Costume design suggestion for the character of "Miriam, The Librarian," from the yesvirginiamusical.com website.
Macy's is reaching out to school theatre programs across the country to provide seed money and support for productions of a new musical based on the famous 1897 newspaper column popularly headlined as "Yes, Virginia, There Is a Santa Claus."
For decades, Americans have turned to Macy's during the holiday season for a dependable dose of Christmas cheer, either by shopping amidst the yuletide decorations at the landmark Herald Square department store or by soaking in the pageant and spectacle of the annual Thanksgiving Day parade.
This year, however, Macy's will not concentrate its festive efforts solely at the corner 34th and Broadway. It will be exporting cheer across the nation.
The retail giant has engaged its creative team to conjure a stage musical called Yes, Virginia The Musical, based, in part, on the 2009, Macy's-produced animated television special "Yes, Virginia." Both the stage show and TV special were inspired by the famous 1897 New York Sun editorial which answered a letter written by 8-year-old Virginia O'Hanlon, who wrote to the newspaper asking if there is a Santa Claus.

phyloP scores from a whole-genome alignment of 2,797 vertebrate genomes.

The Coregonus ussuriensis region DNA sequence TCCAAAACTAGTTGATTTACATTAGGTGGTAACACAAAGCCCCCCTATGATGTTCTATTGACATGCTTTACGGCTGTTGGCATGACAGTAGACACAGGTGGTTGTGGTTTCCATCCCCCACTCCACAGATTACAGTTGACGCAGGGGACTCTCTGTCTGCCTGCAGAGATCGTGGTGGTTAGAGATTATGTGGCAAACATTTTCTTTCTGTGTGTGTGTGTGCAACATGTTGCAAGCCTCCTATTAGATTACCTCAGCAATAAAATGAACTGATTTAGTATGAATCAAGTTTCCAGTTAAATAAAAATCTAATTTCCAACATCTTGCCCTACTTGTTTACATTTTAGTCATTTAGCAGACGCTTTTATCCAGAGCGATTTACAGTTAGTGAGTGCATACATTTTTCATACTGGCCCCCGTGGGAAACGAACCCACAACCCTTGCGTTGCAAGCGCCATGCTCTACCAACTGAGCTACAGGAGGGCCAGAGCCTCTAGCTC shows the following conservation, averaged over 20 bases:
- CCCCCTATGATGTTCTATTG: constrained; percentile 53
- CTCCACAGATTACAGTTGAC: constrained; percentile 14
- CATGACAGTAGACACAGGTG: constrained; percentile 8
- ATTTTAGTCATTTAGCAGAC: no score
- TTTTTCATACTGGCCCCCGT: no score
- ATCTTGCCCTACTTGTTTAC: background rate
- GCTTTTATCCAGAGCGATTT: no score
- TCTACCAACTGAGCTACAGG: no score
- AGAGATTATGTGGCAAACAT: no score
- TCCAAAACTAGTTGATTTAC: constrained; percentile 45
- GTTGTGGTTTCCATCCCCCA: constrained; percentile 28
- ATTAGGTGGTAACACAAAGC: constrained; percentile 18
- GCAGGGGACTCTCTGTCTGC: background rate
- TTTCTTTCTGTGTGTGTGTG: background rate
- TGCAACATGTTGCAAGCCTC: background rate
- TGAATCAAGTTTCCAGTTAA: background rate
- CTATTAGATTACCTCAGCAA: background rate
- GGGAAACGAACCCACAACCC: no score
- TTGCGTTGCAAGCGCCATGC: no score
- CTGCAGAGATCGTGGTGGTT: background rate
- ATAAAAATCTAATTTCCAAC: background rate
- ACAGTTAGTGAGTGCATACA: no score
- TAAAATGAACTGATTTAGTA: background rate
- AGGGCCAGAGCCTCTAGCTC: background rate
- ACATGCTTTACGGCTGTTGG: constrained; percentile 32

As Christmas is the season of giving, the new show is being provided free of royalties to schools nationwide. The application period for interested schools ended on Sept. 13. More than 50 institutions applied. Productions will be mounted this December in every time zone, from Hawaii to Utah to Kentucky to Florida.
Macy's is helping the schools stage the hour-long, 12-song show in several ways. It will offer a $1,000 grant to support each production to help defray scenic and costuming expenses. Also, beginning in late September, participants will be able to access a digital toolkit that will include a full, interactive script; piano and vocal scores; downloadable orchestral and vocal performance tracks; and character summaries.
Unlike most musicals, Yes, Virginia, which has music by Wesley Whatley and book and lyrics by William Schermerhorn, came together quickly. The team wrote the show in the early months of this year, and workshopped it at Stagedoor Manor Performing Arts Training Center last summer. "It's been a whirlwind," said Schermerhorn.
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